(a) Corrosive conditions in the home, demonstrated by the formation of copper sulfide on copper coupons (test strips of metal) placed in the home for a period of two weeks to 30 days or confirmation of the presence of sulfur in the blackening of the grounding wires and/or air conditioning coils (b) Confirmed markings of Chinese origin for drywall in the home (c) Strontium levels in samples of drywall core found in the home (i.e. excluding the exterior paper surfaces) exceeding 1200 parts per million (ppm) (d) Elemental sulfur levels in samples of drywall core found in the home exceeding 10 ppm (e) Elevated levels of hydrogen sulfide, carbonyl sulfide and/or carbon disulfide emitted from samples of drywall from the home when placed in test chambers using ASTM Standard Test Method D5504-08 or similar chamber or headspace testing (f) Corrosion of copper metal to form copper sulfide when copper is placed in test chambers with drywall samples taken from the homeThe recommendations follow a CPSC study of 51 homes in Florida, Louisiana, Virginia, Alabama, and Mississippi. The dominant types of corrosion found were copper sulfide and silver sulfide, which appear as a black coating on copper or silver metal. As HousingWire previously reported, not all drywall manufactured in China is defective. Louisiana attorney general James Caldwell filed a lawsuit against 23 companies alleged to have been involved in the manufacturing, distribution or installation of Chinese drywall that was used to rebuild homes after hurricanes Katrina and Rita. The Chinese drywall problem has sparked a number of additional lawsuits against builders, manufacturers, distributors and insurance companies. A consumer advocacy group recently formed to represent homeowners affected by Chinese drywall. According to local news reports in Florida, there is a growing concern that the drywall’s prevalence in Florida communities built during the housing boom will face further additional price declines because of the defective materials. State lawmakers are trying to help affected homeowners. In Virginia, the state Senate passed Senate Bill (SB) 298, which would prohibit insurance companies from raising rates or dropping homeowners whose homes were built with Chinese drywall. The Virginia House of Representatives is considering a similar bill, House Bill (HB) 45. Write to Austin Kilgore.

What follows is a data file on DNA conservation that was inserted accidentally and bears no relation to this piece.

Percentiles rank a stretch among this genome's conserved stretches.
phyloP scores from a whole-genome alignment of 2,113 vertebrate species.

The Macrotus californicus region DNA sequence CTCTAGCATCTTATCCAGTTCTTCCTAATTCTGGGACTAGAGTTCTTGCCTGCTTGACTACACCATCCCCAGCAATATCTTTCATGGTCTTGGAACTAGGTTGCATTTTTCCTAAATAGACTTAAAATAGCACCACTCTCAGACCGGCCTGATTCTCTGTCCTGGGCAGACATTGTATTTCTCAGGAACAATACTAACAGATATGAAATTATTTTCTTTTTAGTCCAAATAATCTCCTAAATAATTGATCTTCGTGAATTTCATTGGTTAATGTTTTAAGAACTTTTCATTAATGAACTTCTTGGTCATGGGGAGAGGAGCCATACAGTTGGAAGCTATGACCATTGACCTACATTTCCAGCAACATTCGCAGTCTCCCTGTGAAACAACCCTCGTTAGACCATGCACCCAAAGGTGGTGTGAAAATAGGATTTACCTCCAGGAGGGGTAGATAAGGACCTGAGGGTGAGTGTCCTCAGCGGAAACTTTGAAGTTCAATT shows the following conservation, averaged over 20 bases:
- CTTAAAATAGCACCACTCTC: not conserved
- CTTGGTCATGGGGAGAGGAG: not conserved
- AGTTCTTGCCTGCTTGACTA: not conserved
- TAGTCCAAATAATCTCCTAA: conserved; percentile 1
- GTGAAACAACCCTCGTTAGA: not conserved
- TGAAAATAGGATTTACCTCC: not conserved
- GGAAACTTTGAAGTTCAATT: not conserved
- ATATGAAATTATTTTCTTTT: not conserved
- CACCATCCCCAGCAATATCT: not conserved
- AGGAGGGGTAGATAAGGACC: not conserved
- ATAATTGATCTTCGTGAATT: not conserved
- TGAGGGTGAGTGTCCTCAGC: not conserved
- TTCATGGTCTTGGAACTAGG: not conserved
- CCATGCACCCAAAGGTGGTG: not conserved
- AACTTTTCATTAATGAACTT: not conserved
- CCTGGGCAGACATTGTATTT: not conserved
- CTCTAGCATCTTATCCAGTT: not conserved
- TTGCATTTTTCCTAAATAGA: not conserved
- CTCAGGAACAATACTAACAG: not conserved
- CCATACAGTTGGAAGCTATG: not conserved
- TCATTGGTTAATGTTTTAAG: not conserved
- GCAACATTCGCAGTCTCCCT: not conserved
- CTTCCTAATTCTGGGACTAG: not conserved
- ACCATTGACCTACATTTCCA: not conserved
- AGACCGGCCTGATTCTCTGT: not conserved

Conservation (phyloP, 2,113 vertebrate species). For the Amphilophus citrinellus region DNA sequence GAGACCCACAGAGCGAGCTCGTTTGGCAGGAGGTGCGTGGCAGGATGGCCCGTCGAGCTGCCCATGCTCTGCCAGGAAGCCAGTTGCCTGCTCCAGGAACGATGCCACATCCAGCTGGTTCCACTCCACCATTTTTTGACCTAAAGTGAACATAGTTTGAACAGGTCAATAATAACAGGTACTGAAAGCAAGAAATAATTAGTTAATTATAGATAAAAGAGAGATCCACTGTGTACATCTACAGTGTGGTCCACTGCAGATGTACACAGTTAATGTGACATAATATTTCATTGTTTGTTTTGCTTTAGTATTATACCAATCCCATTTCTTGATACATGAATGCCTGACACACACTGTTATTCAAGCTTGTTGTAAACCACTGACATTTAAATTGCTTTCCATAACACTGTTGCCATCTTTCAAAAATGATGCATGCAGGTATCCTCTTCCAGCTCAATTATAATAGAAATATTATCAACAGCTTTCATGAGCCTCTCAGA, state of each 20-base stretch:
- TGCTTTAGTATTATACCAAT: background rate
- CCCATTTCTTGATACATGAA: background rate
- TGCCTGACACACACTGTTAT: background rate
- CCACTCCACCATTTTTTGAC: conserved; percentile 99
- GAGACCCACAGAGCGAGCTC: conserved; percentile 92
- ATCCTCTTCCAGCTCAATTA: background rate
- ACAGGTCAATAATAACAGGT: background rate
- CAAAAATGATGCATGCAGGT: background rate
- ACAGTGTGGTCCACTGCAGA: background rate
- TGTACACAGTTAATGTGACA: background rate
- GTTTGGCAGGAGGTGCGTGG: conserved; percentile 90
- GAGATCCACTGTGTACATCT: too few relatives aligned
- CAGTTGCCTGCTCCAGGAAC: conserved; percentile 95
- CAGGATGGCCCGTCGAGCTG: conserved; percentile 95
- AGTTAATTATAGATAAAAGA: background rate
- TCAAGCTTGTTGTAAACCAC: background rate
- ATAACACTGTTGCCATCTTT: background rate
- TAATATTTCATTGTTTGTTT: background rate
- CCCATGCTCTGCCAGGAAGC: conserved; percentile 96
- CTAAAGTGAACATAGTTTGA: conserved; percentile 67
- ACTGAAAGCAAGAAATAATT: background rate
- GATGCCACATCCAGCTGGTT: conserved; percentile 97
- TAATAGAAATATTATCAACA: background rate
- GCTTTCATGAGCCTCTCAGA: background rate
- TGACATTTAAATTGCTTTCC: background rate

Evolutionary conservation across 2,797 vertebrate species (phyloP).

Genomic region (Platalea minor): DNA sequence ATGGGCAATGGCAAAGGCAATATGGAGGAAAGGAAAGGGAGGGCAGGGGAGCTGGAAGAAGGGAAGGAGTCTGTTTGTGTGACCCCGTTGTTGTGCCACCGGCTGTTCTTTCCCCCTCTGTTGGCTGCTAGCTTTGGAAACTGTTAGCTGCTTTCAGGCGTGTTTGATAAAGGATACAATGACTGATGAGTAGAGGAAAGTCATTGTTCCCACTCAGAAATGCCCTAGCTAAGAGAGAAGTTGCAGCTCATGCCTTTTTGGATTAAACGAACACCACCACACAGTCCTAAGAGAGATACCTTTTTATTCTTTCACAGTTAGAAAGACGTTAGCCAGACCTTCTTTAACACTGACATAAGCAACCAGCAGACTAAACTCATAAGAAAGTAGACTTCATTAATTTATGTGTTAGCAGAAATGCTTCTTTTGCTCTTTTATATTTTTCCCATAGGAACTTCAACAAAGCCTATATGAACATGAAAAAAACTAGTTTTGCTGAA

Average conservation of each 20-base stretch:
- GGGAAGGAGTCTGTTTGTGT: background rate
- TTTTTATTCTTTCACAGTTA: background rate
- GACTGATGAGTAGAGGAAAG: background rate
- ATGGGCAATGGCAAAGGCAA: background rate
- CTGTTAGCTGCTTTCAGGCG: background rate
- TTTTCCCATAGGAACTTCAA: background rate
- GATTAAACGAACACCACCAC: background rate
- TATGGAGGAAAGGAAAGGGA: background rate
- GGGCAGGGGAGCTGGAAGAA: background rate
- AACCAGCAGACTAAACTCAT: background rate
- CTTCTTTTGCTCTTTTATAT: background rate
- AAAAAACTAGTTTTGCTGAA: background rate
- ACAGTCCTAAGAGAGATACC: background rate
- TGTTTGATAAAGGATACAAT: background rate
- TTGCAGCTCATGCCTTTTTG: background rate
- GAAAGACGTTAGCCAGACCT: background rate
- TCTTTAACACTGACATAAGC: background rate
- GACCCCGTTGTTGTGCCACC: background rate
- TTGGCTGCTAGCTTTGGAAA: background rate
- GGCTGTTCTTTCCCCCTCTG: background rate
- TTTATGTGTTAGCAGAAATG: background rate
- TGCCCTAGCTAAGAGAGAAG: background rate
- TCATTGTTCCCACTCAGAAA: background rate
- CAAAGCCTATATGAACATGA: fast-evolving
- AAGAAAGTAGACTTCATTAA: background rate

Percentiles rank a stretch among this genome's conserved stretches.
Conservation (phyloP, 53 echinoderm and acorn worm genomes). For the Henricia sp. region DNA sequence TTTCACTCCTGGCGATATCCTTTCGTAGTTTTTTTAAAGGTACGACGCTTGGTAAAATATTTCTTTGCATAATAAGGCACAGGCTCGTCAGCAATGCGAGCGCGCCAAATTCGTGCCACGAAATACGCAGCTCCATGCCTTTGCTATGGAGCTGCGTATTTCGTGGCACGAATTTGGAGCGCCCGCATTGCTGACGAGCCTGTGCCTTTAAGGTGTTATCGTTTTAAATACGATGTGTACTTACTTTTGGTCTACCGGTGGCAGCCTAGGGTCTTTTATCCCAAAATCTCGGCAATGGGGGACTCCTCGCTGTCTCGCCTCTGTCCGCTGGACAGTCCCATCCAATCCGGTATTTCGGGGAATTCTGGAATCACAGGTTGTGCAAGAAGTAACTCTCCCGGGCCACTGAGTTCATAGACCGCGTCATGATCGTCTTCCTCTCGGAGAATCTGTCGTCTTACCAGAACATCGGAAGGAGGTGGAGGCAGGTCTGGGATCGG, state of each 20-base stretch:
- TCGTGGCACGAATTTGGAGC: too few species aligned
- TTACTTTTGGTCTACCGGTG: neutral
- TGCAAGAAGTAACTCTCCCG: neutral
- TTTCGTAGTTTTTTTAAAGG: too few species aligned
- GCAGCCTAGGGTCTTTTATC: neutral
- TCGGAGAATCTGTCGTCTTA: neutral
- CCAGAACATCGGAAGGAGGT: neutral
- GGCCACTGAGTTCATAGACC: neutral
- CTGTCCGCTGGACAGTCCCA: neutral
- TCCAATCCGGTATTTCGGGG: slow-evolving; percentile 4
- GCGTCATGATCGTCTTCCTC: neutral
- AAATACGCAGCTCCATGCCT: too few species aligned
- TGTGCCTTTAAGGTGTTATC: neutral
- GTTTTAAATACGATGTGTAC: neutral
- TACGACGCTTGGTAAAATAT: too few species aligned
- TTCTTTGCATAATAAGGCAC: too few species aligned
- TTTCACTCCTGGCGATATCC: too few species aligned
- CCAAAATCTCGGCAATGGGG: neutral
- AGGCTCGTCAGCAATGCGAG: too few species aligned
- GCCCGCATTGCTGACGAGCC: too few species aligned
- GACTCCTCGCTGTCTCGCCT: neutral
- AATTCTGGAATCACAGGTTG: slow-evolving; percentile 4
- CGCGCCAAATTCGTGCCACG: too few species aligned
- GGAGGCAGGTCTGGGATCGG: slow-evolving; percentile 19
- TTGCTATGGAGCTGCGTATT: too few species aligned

Task Force Urges Steps to Identify Chinese Drywall
A specialized task force headed by the Department of Housing and Urban Development (HUD) and the Consumer Product Safety Commission (CSPC) developed a system of criteria to use in identifying houses affected by defective Chinese drywall. The Federal Interagency Task Force on Problem Drywall is recommending steps for identifying the defective drywall manufactured in China and used to build homes during the housing boom. The two-step identification process begins with an initial inspection to find visual signs of metal corrosion and evidence of drywall installation during the time when the defective drywall was used. In its summary (download here), the task force recommends looking for the blackening of copper electrical wiring and/or air conditioning evaporator coils as well as determining if the drywall was manufactured between 2001 and 2008. If the home in question meets the first two criteria, the task force said further inspection is necessary because metal corrosion in homes can happen for other reasons. The task force said homes with Chinese drywall have two of the following supporting characteristics: